6. Add a greeting, either beginning with a person’s first name or using a generic opening like “Greetings.” Use a simple closing like “thanks” or “regards” (or even TTFN—ta ta for now).

1. Use all capital letters (known as SHOUTING). This is hard to read since we recognize shapes as well as letter groups. With caps, we have to read letter by letter. Don’t use all lower case, either.

2. Flame. This means sending messages that are considered inflammatory, contain insensitive language, or fire off a fast negative response. Read the message twice before sending it. Also, ask yourself if you would say the words to someone in person.

3. Read messages waiting to be picked up from a printer. They are considered confidential.

4. Overdo the word “urgent.” Save this for really important messages.

The Message
Email messages are usually quick exchanges. If you ask a question, phrase it so you can get a yes or no response.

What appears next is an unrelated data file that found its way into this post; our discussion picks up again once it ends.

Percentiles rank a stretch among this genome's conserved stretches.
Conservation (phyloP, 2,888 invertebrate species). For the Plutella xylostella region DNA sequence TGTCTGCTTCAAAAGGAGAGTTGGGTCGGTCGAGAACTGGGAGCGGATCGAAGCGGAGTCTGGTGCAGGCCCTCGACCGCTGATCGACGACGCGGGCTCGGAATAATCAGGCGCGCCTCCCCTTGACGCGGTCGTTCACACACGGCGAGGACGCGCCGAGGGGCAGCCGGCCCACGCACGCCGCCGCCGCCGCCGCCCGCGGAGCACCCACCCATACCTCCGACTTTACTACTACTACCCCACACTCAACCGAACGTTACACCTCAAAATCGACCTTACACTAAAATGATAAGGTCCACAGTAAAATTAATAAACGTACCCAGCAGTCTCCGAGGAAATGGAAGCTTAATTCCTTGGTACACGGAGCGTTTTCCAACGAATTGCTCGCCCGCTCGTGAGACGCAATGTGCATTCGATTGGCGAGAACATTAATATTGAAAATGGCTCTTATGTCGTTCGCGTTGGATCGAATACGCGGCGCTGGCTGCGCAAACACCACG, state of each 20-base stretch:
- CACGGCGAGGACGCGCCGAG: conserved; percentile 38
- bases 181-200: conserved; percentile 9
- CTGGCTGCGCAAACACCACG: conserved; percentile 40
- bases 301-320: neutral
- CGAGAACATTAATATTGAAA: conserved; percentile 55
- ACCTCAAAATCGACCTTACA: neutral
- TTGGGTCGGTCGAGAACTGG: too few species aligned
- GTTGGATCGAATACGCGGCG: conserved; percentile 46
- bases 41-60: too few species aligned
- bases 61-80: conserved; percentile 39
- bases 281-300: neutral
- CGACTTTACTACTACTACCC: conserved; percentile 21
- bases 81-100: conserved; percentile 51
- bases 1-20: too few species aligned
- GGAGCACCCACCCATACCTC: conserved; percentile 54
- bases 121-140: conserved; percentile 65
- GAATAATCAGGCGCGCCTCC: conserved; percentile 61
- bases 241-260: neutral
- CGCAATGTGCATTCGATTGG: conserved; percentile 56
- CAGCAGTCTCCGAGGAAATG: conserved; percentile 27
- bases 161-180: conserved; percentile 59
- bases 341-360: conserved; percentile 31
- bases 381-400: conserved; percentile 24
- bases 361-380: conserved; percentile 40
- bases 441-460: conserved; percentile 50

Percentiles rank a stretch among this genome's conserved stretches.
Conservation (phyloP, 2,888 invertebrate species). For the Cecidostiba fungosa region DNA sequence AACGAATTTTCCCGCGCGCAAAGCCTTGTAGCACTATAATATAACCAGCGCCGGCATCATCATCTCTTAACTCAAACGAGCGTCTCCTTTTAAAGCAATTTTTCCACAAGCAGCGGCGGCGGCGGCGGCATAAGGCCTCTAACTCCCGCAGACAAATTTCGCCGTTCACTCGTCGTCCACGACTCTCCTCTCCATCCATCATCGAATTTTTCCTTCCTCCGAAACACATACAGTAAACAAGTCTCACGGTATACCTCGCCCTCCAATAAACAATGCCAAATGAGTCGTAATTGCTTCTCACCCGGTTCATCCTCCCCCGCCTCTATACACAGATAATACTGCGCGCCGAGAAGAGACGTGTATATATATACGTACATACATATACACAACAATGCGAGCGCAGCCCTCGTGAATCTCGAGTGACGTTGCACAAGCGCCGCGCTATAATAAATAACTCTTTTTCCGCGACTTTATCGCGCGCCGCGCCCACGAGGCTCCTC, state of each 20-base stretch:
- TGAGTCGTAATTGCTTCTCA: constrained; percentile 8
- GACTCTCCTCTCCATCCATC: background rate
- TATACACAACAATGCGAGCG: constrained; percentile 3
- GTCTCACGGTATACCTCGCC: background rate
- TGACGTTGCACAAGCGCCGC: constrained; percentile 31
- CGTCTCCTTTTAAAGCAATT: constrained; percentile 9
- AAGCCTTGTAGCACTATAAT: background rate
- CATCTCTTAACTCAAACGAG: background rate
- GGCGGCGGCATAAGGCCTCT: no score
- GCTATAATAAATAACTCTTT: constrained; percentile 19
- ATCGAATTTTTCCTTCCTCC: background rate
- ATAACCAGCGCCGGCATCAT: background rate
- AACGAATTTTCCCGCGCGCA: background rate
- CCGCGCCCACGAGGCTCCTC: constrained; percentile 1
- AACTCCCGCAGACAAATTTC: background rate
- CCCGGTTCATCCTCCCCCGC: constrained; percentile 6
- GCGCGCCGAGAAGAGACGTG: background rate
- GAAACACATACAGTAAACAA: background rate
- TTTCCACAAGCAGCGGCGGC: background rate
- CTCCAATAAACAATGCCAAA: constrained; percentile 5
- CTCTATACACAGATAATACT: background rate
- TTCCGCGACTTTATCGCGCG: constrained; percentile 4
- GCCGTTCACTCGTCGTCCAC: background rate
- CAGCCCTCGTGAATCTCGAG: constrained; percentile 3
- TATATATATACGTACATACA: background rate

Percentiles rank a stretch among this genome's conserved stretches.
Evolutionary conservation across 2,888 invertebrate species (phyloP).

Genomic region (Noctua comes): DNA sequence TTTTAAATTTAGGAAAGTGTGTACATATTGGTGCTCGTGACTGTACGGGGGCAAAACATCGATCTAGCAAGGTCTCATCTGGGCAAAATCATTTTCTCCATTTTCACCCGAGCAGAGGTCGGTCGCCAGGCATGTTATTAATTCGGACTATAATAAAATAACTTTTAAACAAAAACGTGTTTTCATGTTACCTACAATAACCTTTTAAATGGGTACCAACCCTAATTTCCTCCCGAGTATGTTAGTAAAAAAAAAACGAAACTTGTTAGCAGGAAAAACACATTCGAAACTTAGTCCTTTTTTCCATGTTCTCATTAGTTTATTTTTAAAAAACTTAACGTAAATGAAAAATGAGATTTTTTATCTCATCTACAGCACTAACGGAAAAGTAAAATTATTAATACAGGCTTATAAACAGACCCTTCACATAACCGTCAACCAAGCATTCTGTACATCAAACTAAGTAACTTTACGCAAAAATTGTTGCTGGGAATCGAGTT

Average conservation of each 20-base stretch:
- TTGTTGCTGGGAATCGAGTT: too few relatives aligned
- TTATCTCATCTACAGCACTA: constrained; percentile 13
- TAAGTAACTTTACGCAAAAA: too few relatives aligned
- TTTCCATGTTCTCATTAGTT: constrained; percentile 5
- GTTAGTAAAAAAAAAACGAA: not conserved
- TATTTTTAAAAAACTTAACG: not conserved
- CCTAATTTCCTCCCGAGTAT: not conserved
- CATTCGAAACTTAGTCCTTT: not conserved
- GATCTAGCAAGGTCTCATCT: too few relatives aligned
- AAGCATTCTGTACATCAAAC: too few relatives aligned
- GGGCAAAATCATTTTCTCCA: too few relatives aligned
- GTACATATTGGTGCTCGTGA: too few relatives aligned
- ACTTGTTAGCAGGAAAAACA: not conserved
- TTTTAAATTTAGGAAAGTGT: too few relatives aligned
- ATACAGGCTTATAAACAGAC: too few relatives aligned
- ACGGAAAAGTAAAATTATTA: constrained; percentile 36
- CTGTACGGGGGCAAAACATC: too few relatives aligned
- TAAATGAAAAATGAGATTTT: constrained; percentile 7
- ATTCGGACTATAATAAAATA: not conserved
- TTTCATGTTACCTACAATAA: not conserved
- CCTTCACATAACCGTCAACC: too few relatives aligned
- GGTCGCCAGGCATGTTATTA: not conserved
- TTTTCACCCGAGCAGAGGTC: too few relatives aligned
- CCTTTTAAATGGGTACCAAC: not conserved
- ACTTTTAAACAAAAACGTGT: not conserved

Instead of: Let me know how you feel about George’s proposal for a new telephone system.
Try: Should we go with George’s proposal for a new telephone system?

Ask for a reply at the beginning of your message or even in your subject line. For long messages, include an executive summary paragraph in the first screen, highlighting the key points of your message.

Formatting Your Message
To emphasize text, instead of using white space you can use one of these techniques:

  • Place an asterisk on each side of a word that would ordinarily be italicized. Example: The key marked * enter * is for this purpose.
  • To indicate underlining, use the underscore character before and after the text. Example: The book _ The Naked Ape _ is fascinating.